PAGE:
But the famous “broad church’ of both major parties has now become impossibly narrow. If you hold social democrat views on economic matters and socially conservative views then you have to exit to One Nation. If you hold social democrat views and are socially liberal you have to go to the Greens.

    It’s the baleful influence of the culture wars and the consequent preoccupation among belligerents on both sides with symbols and language, at the expense of actual outcomes. Postmodernism has infected both Right and Left, and I think the results are not pretty. There really is a lot to be said for Bourkean compromise and incrementalism.

  4. socially progressive observant Christians. What in the hell ( pun intended) does this mean?

  5. @derrida derider
    “If you hold social democrat views on economic matters and socially conservative views then you have to exit to One Nation. ”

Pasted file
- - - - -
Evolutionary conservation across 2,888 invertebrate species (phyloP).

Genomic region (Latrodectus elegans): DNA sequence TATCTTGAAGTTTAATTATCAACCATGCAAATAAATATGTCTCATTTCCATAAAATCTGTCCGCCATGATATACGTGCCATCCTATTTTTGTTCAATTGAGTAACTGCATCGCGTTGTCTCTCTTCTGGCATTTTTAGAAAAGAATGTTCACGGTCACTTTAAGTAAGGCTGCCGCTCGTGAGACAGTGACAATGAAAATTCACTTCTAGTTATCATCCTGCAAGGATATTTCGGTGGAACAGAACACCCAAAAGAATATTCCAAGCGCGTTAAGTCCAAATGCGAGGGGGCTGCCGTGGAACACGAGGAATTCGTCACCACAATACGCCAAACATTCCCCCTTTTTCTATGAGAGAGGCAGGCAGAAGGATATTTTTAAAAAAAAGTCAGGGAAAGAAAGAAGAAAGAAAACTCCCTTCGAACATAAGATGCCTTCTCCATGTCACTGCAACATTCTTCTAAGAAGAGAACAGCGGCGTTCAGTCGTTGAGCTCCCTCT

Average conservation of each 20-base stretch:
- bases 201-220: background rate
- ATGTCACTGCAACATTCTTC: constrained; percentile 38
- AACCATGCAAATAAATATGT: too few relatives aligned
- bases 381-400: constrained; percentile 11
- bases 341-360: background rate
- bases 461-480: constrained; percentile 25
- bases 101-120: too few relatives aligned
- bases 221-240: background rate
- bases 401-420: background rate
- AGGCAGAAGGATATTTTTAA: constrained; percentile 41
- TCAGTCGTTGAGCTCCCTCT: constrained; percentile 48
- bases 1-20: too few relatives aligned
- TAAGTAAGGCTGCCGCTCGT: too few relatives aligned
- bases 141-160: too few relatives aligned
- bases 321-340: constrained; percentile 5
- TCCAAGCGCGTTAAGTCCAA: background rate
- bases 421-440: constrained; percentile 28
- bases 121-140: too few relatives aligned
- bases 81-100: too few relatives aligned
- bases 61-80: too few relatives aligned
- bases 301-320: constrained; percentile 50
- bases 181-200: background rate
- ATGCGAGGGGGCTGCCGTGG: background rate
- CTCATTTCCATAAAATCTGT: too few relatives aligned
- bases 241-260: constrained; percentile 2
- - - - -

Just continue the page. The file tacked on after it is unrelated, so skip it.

That might have been arguable in the 1990s. Hanson is as economically rightwing as Cory Bernardi these days, it’s just that she’s a nostalgic protectionist rather than a free marketeer.

    Also, your classification appears to imply that Labor shouldn’t get any votes at all.

  6. Shorten can read these numbers too, which is why he supports gay marriage. If the Labor Party relied on the votes of socially conservative Catholics as it once did, he would not. The socially conservative Catholics are firmly entrenched in the Liberal Party and have been for decades, notwithstanding the residual influence of Joe de Bruyn and his acolytes, which is waning. The socially conservative Protestants have always been in the Liberal Party.

    DDs classification does imply that Labor should get no votes, but it still gets 1/3 of the primary vote. Unlike mainstream centre left parties in many countries it has not self-destructed, losing all its progressive middle class vote to a party in its left – the bleeding to the Greens seems capped at 10% – or losing a large chunk of its working class vote to a nativist party on its right. Labor is in power in 6 states/territories and unless it stuffs things up looks set to win federally next time. Someone should do a study on why and how Labor has managed to hold its voters.

  7. Blind believers in anything are a bit of a problem. Says me, the self-supposed Marxian autonomist! 😉